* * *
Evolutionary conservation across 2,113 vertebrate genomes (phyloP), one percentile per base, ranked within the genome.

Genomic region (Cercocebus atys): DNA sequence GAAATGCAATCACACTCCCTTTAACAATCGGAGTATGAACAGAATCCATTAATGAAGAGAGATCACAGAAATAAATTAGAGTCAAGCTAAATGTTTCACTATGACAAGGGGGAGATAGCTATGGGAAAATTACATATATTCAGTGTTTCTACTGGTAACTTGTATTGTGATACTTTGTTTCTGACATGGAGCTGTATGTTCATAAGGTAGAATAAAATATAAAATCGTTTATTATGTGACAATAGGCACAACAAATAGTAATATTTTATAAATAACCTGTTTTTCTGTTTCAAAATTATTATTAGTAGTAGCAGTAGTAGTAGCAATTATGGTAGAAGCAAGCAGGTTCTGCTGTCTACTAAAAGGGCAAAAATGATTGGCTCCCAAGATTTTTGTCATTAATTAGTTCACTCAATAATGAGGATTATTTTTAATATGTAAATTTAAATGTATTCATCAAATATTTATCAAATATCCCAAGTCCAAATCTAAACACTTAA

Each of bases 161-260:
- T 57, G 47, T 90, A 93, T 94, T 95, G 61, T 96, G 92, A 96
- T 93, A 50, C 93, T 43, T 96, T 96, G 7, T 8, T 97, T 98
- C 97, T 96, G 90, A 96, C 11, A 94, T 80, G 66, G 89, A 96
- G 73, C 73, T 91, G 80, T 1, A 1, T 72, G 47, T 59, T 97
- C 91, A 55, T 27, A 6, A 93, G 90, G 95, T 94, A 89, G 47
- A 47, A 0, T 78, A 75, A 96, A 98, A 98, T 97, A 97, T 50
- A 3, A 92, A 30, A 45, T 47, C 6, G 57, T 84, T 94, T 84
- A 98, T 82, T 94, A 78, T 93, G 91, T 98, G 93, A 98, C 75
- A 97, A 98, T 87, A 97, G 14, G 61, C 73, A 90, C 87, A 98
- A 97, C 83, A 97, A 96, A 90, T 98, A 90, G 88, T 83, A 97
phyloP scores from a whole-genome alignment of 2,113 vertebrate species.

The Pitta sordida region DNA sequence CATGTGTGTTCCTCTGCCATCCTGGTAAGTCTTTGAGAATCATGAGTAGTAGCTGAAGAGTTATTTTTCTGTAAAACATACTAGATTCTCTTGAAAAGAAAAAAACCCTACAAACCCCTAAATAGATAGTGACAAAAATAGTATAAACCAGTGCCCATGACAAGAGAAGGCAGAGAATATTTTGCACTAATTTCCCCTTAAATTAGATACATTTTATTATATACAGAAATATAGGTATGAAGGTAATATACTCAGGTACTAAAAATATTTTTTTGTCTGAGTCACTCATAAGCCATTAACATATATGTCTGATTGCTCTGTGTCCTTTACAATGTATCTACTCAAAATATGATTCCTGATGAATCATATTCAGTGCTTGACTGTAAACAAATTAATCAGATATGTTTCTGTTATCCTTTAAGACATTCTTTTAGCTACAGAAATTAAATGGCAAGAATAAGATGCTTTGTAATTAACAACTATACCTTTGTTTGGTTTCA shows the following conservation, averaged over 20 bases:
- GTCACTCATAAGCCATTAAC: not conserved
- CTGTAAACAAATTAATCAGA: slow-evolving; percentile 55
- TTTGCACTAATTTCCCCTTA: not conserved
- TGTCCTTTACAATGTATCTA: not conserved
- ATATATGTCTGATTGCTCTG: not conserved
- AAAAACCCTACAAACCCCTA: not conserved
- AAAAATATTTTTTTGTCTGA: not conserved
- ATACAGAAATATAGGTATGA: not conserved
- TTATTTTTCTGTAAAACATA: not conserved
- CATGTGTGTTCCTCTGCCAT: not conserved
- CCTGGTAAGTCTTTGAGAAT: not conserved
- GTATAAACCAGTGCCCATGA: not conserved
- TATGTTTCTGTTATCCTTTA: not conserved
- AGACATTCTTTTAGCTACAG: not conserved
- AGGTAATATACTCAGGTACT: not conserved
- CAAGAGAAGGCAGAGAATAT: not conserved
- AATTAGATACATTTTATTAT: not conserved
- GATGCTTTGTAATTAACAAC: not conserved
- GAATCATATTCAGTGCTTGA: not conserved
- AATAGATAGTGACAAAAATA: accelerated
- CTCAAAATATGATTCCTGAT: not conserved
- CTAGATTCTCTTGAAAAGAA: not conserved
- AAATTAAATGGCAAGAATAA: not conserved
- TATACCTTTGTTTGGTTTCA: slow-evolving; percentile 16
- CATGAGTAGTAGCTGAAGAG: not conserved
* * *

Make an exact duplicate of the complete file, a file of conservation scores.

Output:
Evolutionary conservation across 2,113 vertebrate genomes (phyloP), one percentile per base, ranked within the genome.

Genomic region (Cercocebus atys): DNA sequence GAAATGCAATCACACTCCCTTTAACAATCGGAGTATGAACAGAATCCATTAATGAAGAGAGATCACAGAAATAAATTAGAGTCAAGCTAAATGTTTCACTATGACAAGGGGGAGATAGCTATGGGAAAATTACATATATTCAGTGTTTCTACTGGTAACTTGTATTGTGATACTTTGTTTCTGACATGGAGCTGTATGTTCATAAGGTAGAATAAAATATAAAATCGTTTATTATGTGACAATAGGCACAACAAATAGTAATATTTTATAAATAACCTGTTTTTCTGTTTCAAAATTATTATTAGTAGTAGCAGTAGTAGTAGCAATTATGGTAGAAGCAAGCAGGTTCTGCTGTCTACTAAAAGGGCAAAAATGATTGGCTCCCAAGATTTTTGTCATTAATTAGTTCACTCAATAATGAGGATTATTTTTAATATGTAAATTTAAATGTATTCATCAAATATTTATCAAATATCCCAAGTCCAAATCTAAACACTTAA

Each of bases 161-260:
- T 57, G 47, T 90, A 93, T 94, T 95, G 61, T 96, G 92, A 96
- T 93, A 50, C 93, T 43, T 96, T 96, G 7, T 8, T 97, T 98
- C 97, T 96, G 90, A 96, C 11, A 94, T 80, G 66, G 89, A 96
- G 73, C 73, T 91, G 80, T 1, A 1, T 72, G 47, T 59, T 97
- C 91, A 55, T 27, A 6, A 93, G 90, G 95, T 94, A 89, G 47
- A 47, A 0, T 78, A 75, A 96, A 98, A 98, T 97, A 97, T 50
- A 3, A 92, A 30, A 45, T 47, C 6, G 57, T 84, T 94, T 84
- A 98, T 82, T 94, A 78, T 93, G 91, T 98, G 93, A 98, C 75
- A 97, A 98, T 87, A 97, G 14, G 61, C 73, A 90, C 87, A 98
- A 97, C 83, A 97, A 96, A 90, T 98, A 90, G 88, T 83, A 97
phyloP scores from a whole-genome alignment of 2,113 vertebrate species.

The Pitta sordida region DNA sequence CATGTGTGTTCCTCTGCCATCCTGGTAAGTCTTTGAGAATCATGAGTAGTAGCTGAAGAGTTATTTTTCTGTAAAACATACTAGATTCTCTTGAAAAGAAAAAAACCCTACAAACCCCTAAATAGATAGTGACAAAAATAGTATAAACCAGTGCCCATGACAAGAGAAGGCAGAGAATATTTTGCACTAATTTCCCCTTAAATTAGATACATTTTATTATATACAGAAATATAGGTATGAAGGTAATATACTCAGGTACTAAAAATATTTTTTTGTCTGAGTCACTCATAAGCCATTAACATATATGTCTGATTGCTCTGTGTCCTTTACAATGTATCTACTCAAAATATGATTCCTGATGAATCATATTCAGTGCTTGACTGTAAACAAATTAATCAGATATGTTTCTGTTATCCTTTAAGACATTCTTTTAGCTACAGAAATTAAATGGCAAGAATAAGATGCTTTGTAATTAACAACTATACCTTTGTTTGGTTTCA shows the following conservation, averaged over 20 bases:
- GTCACTCATAAGCCATTAAC: not conserved
- CTGTAAACAAATTAATCAGA: slow-evolving; percentile 55
- TTTGCACTAATTTCCCCTTA: not conserved
- TGTCCTTTACAATGTATCTA: not conserved
- ATATATGTCTGATTGCTCTG: not conserved
- AAAAACCCTACAAACCCCTA: not conserved
- AAAAATATTTTTTTGTCTGA: not conserved
- ATACAGAAATATAGGTATGA: not conserved
- TTATTTTTCTGTAAAACATA: not conserved
- CATGTGTGTTCCTCTGCCAT: not conserved
- CCTGGTAAGTCTTTGAGAAT: not conserved
- GTATAAACCAGTGCCCATGA: not conserved
- TATGTTTCTGTTATCCTTTA: not conserved
- AGACATTCTTTTAGCTACAG: not conserved
- AGGTAATATACTCAGGTACT: not conserved
- CAAGAGAAGGCAGAGAATAT: not conserved
- AATTAGATACATTTTATTAT: not conserved
- GATGCTTTGTAATTAACAAC: not conserved
- GAATCATATTCAGTGCTTGA: not conserved
- AATAGATAGTGACAAAAATA: accelerated
- CTCAAAATATGATTCCTGAT: not conserved
- CTAGATTCTCTTGAAAAGAA: not conserved
- AAATTAAATGGCAAGAATAA: not conserved
- TATACCTTTGTTTGGTTTCA: slow-evolving; percentile 16
- CATGAGTAGTAGCTGAAGAG: not conserved